Tuesday, August 01, 2006

Reader's Diary #135- Michael Crummey: Salvage (FINISHED)

What a fantastic collection of poetry! I had read Crummey's Hard Light before, and while I enjoyed it, I couldn't see what all the hype was about. Now I understand. Crummey is an amazing poet.

I hardly know where to begin. But I'll start by saying how well he infuses emotion and mood into his work. Of course it all comes down to word choice and Crummey shows his skill by somehow choosing just the right image, just the right adjectives and adverbs, and just the right comparison. Sometimes he even goes out of his way to find the perfect word and as I was reading through, time and time again, I found myself thinking, "yeah, that's right!" I could open the book to just about any poem for an example; "...the complaint of nails/ being pried from old lumber" (from "The Narrows"). Not only does "complaint" conjure up the whining sound, but also helps secure the mood of the poem. Most of Crummey's words multitask just like that one. Superb.

Another poem I feel that deserves mention is "Braveheart". In Sedgwick's How To Write Poetry he warns against anchoring poems in the present too much. With such a pop culture reference as this (yes, "Braveheart" is a reference to the Mel Gibson movie), Crummey may have written a poem that won't live for a hundred years. But then again, it might. It should. In just a few deftly crafted lines, we see a relationship end with the simple act of pressing "rewind" on a movie. And better than that, Crummey makes the comparison of the couple to the Scots and English not only humourous, but ultimately apt. Incredible.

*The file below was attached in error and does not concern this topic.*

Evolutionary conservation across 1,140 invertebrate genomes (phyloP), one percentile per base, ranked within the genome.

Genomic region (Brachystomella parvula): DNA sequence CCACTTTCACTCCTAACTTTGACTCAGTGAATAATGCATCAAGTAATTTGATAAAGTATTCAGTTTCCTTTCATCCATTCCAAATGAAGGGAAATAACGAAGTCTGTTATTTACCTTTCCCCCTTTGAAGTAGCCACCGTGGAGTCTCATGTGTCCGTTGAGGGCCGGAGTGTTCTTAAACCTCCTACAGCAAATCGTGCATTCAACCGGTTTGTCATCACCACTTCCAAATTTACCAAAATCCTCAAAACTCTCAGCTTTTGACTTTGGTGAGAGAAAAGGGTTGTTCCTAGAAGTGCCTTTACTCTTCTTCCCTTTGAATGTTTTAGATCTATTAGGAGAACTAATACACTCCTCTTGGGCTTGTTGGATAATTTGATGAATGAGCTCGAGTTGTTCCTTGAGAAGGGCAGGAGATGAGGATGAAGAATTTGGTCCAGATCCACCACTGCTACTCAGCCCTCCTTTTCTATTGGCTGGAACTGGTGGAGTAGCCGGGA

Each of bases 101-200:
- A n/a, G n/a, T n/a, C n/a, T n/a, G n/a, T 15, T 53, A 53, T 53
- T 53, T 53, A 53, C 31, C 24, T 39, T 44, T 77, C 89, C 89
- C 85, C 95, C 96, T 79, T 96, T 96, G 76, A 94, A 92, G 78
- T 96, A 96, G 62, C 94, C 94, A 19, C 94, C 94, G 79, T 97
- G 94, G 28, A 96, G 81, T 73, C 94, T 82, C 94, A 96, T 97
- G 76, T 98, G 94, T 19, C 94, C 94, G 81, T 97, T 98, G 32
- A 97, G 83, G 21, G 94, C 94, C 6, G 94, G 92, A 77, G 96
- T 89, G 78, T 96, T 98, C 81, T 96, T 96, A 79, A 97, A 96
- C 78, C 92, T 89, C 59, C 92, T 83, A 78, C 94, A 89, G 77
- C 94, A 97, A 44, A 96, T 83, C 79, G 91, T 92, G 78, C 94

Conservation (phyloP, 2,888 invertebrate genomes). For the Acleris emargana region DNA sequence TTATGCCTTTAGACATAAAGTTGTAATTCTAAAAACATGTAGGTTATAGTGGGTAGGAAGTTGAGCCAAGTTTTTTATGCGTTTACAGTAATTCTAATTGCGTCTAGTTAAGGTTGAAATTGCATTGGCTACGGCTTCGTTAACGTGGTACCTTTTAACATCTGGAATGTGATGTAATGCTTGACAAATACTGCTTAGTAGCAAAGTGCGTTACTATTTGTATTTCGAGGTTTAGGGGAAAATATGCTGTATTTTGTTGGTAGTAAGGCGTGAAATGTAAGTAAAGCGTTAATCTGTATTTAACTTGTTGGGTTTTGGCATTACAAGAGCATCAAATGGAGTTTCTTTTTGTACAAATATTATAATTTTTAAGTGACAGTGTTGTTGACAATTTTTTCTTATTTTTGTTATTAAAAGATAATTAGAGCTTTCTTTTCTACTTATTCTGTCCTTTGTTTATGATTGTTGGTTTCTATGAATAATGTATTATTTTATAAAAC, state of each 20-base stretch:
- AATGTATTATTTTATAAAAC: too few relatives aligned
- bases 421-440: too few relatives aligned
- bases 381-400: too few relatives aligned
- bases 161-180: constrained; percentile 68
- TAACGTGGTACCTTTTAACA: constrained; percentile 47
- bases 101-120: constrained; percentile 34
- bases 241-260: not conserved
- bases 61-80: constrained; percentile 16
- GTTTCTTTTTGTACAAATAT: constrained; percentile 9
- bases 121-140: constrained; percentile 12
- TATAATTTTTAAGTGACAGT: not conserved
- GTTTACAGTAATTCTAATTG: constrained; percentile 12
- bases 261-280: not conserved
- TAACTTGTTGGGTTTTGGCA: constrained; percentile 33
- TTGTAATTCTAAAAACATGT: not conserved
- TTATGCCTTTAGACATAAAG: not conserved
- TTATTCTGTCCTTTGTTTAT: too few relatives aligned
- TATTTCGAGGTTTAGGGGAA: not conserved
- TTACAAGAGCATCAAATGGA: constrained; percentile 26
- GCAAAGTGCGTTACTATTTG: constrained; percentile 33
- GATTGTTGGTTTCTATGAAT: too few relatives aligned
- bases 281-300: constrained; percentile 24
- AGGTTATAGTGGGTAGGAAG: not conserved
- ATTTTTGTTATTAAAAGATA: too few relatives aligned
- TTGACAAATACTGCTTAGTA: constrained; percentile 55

Barbara Bruederlin said...

multi-tasking words - I've never thought of it that way before, but that is what words need to do in poetry, as there is so little room to maneuver, probably why I am an abysmal poet.

John Mutford said...

What do you mean by "so little room to maneuver"?

And "I'm an abysmal poet"...interesting. Seems to imply you've tried it. I'd love to read some!

Barbara Bruederlin said...

Oh no you don't want to read any of my poetry - trust me. It's of the angsty teenager variety, which is why I stopped while still a teenager.

By little room to maneuver I meant that in poetry, you don't have the luxury of going on and on like you do with prose (or like I do anyway). Every word must count.